In 2013, Michelle joined UNAIDS that leads and inspires the world to achieve its shared vision of zero new HIV infections, zero discrimination and zero AIDS-related deaths. She participated in the first meeting of The UNAIDS and Lancet Commission: Defeating AIDS – Advancing global health in Lilongwe.

Michelle is also a Global Road Safety Ambassador for the UN Decade of Action for Road Safety 2011-2020 and a member of the Commission for Global Road Safety, which advocates for road injury to be recognized as a global public health and development priority. Since 2008 she has been a leading campaigner for the Make Roads Safe campaign, including leading its successful Call for a Decade of Action at the events around the world, and also travels widely to film the documentary Turning Point which was broadcasted worldwide on the BBC in 2009.

In March 2010 and April 2014 respectively, she represented Malaysia at the UN General Assembly, where 100 governments approved the proposal for the Decade of Action. She was also invited to speak at the World Bank, Asia Development Bank and Ministerial Conference.

Michelle is a passionate advocate for wildlife conservation and environmental protection. She worked together with National Geographic to make the documentary Amongst the Great Ape in order to raise awareness about Wildlife conservation in Sabah, Malaysia in 2009.

In 2013, Michelle produced a documentary PAD YATRA: A Green Odyssey. It is the harrowing adventure of 700 people, trekking across the Himalayas with a call to save the planet’s “3rd Pole,” a glacial region now devastated by the climate chaos associated with global warming.

Recently, she joined Nobel Peace Prize Laureate Aung San Suu Kyi, the former U.S. Secretary of State Hillary Clinton to launch a non-profit initiative, the Suu Foundation. Michelle is a board member of the foundation aimed at improving health care and education in Myanmar.

In addition to her film and charity activities, Michelle is international brand ambassadress for Resorts World Genting (resort hotel) and Richard Mille (luxury watches).

Michelle took an artistic and expressive approach to the design of her own watch with Richard Mille in 2011. The limited-edition watch was launched in 2011.

DENNIS GANZEL (Director) is a preeminent and decorated German filmmaker. He shot his first feature film, Das Phantom, in 2000 while studying at Munich Film School HFF. Gansel is best known for directing The Wave and his vampire film We Are The Night, which starred Karoline Herfurth, Nina Hoss, Jennifer Ulrich, Anna Fischer and Max Riemelt. Other notable directorial works include Before The Fall and The Fourth State. Gansel currently resides in Berlin, Germany.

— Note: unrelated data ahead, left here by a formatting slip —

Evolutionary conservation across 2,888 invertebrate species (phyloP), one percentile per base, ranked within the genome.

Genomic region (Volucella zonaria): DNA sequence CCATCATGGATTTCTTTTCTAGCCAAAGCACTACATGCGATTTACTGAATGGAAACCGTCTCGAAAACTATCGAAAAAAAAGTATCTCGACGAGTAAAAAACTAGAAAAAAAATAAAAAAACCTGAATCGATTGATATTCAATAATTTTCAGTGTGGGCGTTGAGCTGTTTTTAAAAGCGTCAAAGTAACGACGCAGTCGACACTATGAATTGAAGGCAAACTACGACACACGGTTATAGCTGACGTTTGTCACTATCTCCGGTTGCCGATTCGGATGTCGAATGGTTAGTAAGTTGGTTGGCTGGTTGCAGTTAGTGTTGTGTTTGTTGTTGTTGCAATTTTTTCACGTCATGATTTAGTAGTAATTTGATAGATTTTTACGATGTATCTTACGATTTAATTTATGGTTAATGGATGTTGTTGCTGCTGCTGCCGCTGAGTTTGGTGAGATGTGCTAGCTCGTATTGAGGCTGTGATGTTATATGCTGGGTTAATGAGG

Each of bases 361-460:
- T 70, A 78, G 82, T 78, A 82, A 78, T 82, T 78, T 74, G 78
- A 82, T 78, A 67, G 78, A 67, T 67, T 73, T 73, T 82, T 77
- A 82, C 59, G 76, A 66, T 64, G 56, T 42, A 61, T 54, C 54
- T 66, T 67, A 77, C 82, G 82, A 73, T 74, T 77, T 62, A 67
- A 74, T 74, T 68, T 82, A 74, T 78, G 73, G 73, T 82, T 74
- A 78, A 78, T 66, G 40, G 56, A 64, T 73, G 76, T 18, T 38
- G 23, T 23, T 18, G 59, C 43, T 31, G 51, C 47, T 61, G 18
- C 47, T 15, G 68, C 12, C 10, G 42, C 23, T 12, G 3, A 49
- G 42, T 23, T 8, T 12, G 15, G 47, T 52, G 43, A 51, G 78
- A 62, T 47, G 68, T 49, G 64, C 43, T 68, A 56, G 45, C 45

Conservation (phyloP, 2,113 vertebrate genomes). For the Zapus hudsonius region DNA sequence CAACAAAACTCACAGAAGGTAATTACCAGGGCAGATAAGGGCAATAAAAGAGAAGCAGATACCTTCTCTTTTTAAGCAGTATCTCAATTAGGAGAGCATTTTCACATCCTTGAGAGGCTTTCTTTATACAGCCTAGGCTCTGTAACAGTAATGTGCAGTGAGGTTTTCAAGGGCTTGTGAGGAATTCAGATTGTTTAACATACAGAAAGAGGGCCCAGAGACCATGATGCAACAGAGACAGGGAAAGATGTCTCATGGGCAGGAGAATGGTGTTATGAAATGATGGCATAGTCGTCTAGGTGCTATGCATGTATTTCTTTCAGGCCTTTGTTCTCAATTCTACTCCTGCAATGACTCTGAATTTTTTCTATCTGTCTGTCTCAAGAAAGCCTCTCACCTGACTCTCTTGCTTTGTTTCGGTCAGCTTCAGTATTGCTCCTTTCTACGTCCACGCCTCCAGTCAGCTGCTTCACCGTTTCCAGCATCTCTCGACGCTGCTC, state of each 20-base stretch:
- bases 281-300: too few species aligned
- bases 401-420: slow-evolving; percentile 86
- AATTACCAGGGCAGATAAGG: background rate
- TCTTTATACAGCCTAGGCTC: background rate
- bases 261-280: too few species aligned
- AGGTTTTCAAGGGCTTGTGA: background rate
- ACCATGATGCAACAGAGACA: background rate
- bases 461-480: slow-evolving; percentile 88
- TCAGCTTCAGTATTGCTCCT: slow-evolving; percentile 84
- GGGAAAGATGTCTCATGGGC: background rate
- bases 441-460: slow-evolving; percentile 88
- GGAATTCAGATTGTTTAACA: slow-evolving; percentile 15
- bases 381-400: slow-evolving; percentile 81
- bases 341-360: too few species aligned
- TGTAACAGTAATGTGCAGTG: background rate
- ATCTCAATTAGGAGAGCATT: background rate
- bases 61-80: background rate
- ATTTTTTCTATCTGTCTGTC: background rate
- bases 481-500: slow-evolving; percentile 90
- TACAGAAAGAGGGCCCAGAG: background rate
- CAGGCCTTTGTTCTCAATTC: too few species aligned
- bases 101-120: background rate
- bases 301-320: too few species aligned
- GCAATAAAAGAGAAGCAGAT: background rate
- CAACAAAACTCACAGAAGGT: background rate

PHILLIP SHELBY (Screenwriter, Story by) is the author of numerous bestselling international thrillers. His works - including Days of Drums, Gatekeeper and Last Rightshave been translated into more than twenty-five languages. Days of Drums was bought by Tristar for a feature film and This Far From Paradise was made into a miniseries by German television. He also co-authored The Cassandra Compact with Robert Ludlum.

Shelby has sold projects to Columbia, MGM, CBS Films, Millennium and others. Survivor was his first produced picture (2015). Sony Television optioned a pilot for a series called “Aftermath.”

Philip lives in Los Angeles and is represented by Jon Levin at Creative Artists Agency.

TONY MOSHER (Screenwriter) was born in rural Iowa and has lived on the Gulf Coast of Florida, Miami and New York City where he spent four years working with and being mentored by writer / director Paul Schrader (Taxi Driver, Raging Bull). Since then, Mosher's screenplays and short films have been awarded numerous prizes and have screened in festivals from Nantucket to Beijing. He has written professionally for Miramax Films, MRC, Millennium Films, Silver Pictures and Warner Bros. Pictures and is currently adapting the New York Times best-selling book, Picking Cotton, about the 1986 wrongful conviction of Ronald Cotton and the astonishing post-exoneration friendship that blossomed between him and the woman who put him away eleven year earlier. Mosher currently lives in Los Angeles with his wife, young son and two dogs.


Summit Entertainment and

Millennium Films Present
A Film by

Dennis Gansel

A Chartoff Winkler Production and

Millennium Films Production

Jason Statham

Jessica Alba

Tommy Lee Jones

and Michelle Yeoh

Sam Hazeldine

John Cenatiempo

Toby Eddington

Femi Elufowoju, Jr.

Casting by

Raweeporn S. Jungmeier

Music by

Mark Isham

Costume Designer

Preeyanan Suwannathada

Film Editors

Michael J. Duthie

Todd E. Miller

Ueli Christen

Production Designer

Sebastian T. Krawinkel

Director of Photography

Daniel Gottschalk

Co-Executive Producers

Samuel Hadida and

Victor Hadida
Executive Producers

Avi Lerner

Brian Presley

Trevor Short

Mark Gill

Boaz Davidson

Frank DeMartini

Steven Chasman

Produced by

John Thompson

Robert Earl
Produced by

David Winkler

William Chartoff
Based on Characters Created by

Lewis John Carlino

Story by

Philip Shelby

Screenplay by

Philip Selby and

Tony Mosher

Directed by

Dennis Gansel
End Credits